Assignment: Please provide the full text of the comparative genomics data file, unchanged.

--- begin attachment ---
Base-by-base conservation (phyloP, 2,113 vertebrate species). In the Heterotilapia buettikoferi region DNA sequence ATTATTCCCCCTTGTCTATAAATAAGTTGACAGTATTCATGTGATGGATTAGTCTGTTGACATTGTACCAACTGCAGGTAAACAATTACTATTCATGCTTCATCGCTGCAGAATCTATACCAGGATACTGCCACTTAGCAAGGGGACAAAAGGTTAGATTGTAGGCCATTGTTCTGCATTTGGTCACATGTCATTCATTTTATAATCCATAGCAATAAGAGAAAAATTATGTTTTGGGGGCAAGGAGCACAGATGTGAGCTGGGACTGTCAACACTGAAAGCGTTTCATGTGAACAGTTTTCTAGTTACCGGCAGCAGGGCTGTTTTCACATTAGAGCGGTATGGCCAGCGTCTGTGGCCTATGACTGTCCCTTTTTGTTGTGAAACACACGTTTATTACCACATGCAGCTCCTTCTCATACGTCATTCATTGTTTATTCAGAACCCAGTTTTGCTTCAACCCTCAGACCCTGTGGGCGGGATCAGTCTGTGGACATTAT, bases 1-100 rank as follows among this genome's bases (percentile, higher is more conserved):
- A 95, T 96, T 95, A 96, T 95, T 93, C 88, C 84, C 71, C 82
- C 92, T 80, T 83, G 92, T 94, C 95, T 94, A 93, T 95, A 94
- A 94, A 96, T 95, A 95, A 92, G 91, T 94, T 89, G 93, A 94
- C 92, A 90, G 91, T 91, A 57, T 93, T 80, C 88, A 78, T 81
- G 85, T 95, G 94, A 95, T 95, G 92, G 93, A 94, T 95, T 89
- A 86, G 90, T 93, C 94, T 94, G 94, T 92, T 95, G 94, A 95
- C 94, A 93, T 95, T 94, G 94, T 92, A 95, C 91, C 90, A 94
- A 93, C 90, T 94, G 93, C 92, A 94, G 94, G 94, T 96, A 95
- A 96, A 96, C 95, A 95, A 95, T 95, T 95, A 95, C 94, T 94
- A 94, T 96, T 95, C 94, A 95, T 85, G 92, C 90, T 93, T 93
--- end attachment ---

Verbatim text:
Base-by-base conservation (phyloP, 2,113 vertebrate species). In the Heterotilapia buettikoferi region DNA sequence ATTATTCCCCCTTGTCTATAAATAAGTTGACAGTATTCATGTGATGGATTAGTCTGTTGACATTGTACCAACTGCAGGTAAACAATTACTATTCATGCTTCATCGCTGCAGAATCTATACCAGGATACTGCCACTTAGCAAGGGGACAAAAGGTTAGATTGTAGGCCATTGTTCTGCATTTGGTCACATGTCATTCATTTTATAATCCATAGCAATAAGAGAAAAATTATGTTTTGGGGGCAAGGAGCACAGATGTGAGCTGGGACTGTCAACACTGAAAGCGTTTCATGTGAACAGTTTTCTAGTTACCGGCAGCAGGGCTGTTTTCACATTAGAGCGGTATGGCCAGCGTCTGTGGCCTATGACTGTCCCTTTTTGTTGTGAAACACACGTTTATTACCACATGCAGCTCCTTCTCATACGTCATTCATTGTTTATTCAGAACCCAGTTTTGCTTCAACCCTCAGACCCTGTGGGCGGGATCAGTCTGTGGACATTAT, bases 1-100 rank as follows among this genome's bases (percentile, higher is more conserved):
- A 95, T 96, T 95, A 96, T 95, T 93, C 88, C 84, C 71, C 82
- C 92, T 80, T 83, G 92, T 94, C 95, T 94, A 93, T 95, A 94
- A 94, A 96, T 95, A 95, A 92, G 91, T 94, T 89, G 93, A 94
- C 92, A 90, G 91, T 91, A 57, T 93, T 80, C 88, A 78, T 81
- G 85, T 95, G 94, A 95, T 95, G 92, G 93, A 94, T 95, T 89
- A 86, G 90, T 93, C 94, T 94, G 94, T 92, T 95, G 94, A 95
- C 94, A 93, T 95, T 94, G 94, T 92, A 95, C 91, C 90, A 94
- A 93, C 90, T 94, G 93, C 92, A 94, G 94, G 94, T 96, A 95
- A 96, A 96, C 95, A 95, A 95, T 95, T 95, A 95, C 94, T 94
- A 94, T 96, T 95, C 94, A 95, T 85, G 92, C 90, T 93, T 93